Working out and oils. Taking time to better my self. My son will not know I am talking more time to my self when he is 3 months old. I want to be the best mom once he starts remembering. – Melissa

Taking herbal supplements and some anxiety meds, watching my self talk, getting out, getting time to myself.  – Marcella

Therapy, yoga, sleep when I can. – Anonymous

Showers and naps anytime I need. – Emily

Make sure I get enough sleep. Taking time for myself. Self-reflecting. – Lorena from Motherhood Unfiltered 

Taking 50 MG of Zoloft a day. – Chelsea

I am focusing on me more. I realize I can just focus on my husband and baby. I have a few medical conditions, so I am now getting monthly massages, chiropractor visits, not to mention what I do daily to take care of myself. – Kathryn

Still on meds. – Anonymous

Hair and teeth don’t always get brushed, I tend to forget deodorant never get dressed up just wear comfy baggy clothes. – Krista

I’m out of it now. Right now self care is light therapy, exercise and outdoor time, crafts. – Karen from Pregnancy and Postpartum Mental Health of Lancaster County

I continue to take my meds daily, but am feeling considerably more stable now, with only a few bad days here and there throughout the month. My “self-care” is really more like a set of rules I’ve given myself. I never go more than 48 hours without showering. I force myself to eat when my toddler eats. I signed up for volunteer activities so I am out and about around other adults on a regular basis. I’ve started telling my friends what are triggers for me, so we can work around those without it being an issue (ex. talking on the phone. On my bad days I cannot for the life of me answer the telephone. I have no idea why). And Saturday’s are my day. My husband takes the baby, and I spend the entire day at a coffee shop with my noise-canceling headphones. – Leah Elizabeth from Lottie & Me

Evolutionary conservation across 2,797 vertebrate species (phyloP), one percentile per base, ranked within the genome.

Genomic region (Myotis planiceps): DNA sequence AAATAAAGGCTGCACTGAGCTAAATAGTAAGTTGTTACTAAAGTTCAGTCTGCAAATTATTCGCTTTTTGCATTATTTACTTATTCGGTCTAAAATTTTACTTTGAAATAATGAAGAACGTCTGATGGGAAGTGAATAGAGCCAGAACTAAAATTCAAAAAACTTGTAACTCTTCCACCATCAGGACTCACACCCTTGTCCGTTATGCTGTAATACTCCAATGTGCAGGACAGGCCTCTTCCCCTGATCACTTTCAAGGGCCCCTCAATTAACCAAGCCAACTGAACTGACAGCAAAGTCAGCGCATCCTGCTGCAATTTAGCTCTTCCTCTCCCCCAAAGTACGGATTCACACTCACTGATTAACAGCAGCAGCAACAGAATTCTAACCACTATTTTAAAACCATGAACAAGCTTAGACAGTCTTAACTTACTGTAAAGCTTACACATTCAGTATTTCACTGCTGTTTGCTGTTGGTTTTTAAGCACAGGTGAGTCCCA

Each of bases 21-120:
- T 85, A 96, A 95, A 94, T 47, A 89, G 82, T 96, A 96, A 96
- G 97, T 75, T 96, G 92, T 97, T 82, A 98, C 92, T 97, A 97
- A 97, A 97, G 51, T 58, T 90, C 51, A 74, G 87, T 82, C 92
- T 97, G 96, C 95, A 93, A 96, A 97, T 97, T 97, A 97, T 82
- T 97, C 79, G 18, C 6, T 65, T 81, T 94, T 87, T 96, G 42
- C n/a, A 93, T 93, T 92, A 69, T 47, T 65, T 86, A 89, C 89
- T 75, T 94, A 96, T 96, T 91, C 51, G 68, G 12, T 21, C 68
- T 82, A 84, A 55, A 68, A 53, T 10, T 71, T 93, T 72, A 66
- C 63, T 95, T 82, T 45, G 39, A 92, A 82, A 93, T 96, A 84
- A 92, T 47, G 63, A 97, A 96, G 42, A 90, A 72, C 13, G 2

Taking my meds and vitamins and I get a 2 hour bathroom time for just a hot soaking bubble bath. – Jessica

Clean eating, for starters. I determined that eating sugar or dairy made me have almost immediate anxiety. Tracking my cycle is also a huge part of my self care. Staying abreast of my hormonal changes is key. Daily showers and restful sleep are also important to me—that means a nice hot cup of lavender tea and luxurious pajamas at 10:00 pm. And, of course, I move my body. Every day. I can’t say that I “work out” but I do something to get my heart rate up and follow with a healthy dose of ice water. – Amanda from Mom Like Me

Well I ordered the pills and I’m waiting for them to come in. I try to sleep in when my hubby is home and try to go out by myself without the kids once a week. I work out as many times as I can find a babysitter a week. We don’t live close to family so it’s hard to get support. – Anonymous

Planning, journaling also stamping. – Jacqueline from Planning in the Deep

Taking my medicine and if that doesn’t help enough I will go to therapy.– Haylie

Nothing really. I never even got to sit down never mind “care” for myself during that time. – Crystal from Heart and Home Doula